Morning drink for the White-tailed sea eagle

Close to where we live there is a very faithful and productive pair of White-tailed sea eagles. They have raised chicks every year for as long as we have been here, and some years they manage to bring two new eagles into the world. This season they originally had three chicks, but to the best of my knowledge only one has reached the fledgling state.

Anyway, any birding foray in my ‘hood carries with it the possibility of a sea-eagle encounter. And last Saturday it finally happened too… I had gone down to the local meadow, which lies only a few hundred metres from the sea eagle nest, to see what was going on. I was there at 4:15AM, and was happy to discover 3 cranes in among the many greylag geese. Then I found a good spot to lie down on my belly, draped the camo net over me, and waited.

Initially, very little happened. The greylag geese returned to their morning habits and sauntered over, but the morning light was still too scarce for anything useful in the photo genre. After about an hour, all the geese took to the air; a sure sign that some eagle activity was taking place. The first eagle to show up was the yearling; it landed behind a small knave and I could only see its head, if that. Then came one of the adults, but it too landed behind the knave. I took some docu shots which I won’t bore you with here, and waited some more. Half an hour later the adult returned, and this time I was better prepared. As it turned out the bird was just thirsty. Remember to click on the thumbnails – it is a gallery, so you can scroll through the full-size images once you have clicked on the first one.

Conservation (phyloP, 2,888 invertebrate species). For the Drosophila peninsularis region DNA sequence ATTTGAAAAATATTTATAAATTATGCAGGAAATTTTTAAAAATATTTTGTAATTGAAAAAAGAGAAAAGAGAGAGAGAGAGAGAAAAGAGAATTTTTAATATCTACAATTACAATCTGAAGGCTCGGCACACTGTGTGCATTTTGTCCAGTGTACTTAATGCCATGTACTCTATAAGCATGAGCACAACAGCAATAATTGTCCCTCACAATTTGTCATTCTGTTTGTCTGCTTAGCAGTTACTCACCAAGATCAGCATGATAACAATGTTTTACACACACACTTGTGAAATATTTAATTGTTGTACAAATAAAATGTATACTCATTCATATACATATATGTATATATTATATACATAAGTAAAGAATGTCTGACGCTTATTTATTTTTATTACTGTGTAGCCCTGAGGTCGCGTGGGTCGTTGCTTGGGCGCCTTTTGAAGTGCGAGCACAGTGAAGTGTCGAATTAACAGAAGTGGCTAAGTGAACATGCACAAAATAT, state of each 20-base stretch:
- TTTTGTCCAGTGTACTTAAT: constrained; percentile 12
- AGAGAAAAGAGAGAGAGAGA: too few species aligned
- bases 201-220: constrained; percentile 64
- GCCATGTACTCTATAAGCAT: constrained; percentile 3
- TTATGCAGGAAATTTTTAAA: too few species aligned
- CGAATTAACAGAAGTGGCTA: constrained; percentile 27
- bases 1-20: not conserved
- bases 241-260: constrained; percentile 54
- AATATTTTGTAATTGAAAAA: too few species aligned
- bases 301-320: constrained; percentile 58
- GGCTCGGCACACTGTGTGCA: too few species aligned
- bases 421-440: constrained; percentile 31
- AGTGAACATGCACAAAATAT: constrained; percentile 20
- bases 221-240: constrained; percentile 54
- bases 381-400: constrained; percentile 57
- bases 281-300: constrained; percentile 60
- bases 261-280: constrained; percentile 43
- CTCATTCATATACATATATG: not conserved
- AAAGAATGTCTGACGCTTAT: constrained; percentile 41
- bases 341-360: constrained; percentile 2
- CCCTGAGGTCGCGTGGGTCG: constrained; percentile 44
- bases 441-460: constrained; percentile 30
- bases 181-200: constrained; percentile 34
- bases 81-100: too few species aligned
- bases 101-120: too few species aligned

Once the geese were gone, the other birds had space to operate in. A few Wood Sandpipers came along, as did some Common Snipes. They were just that little bit too far away for GREAT shots, but sometimes GOOD shots are nice to have too.

All in all a very rewarding morning, even if the sore lower back is literally a pain. I’m just not designed to be on my belly, arched like that, for 4 hours + 😀

  • Aperture: ƒ/6.3
  • Camera: Canon EOS-1Ds Mark III
  • Taken: 2 August, 2014
  • Focal length: 700mm
  • ISO: 320
  • Shutter speed: 1/640s

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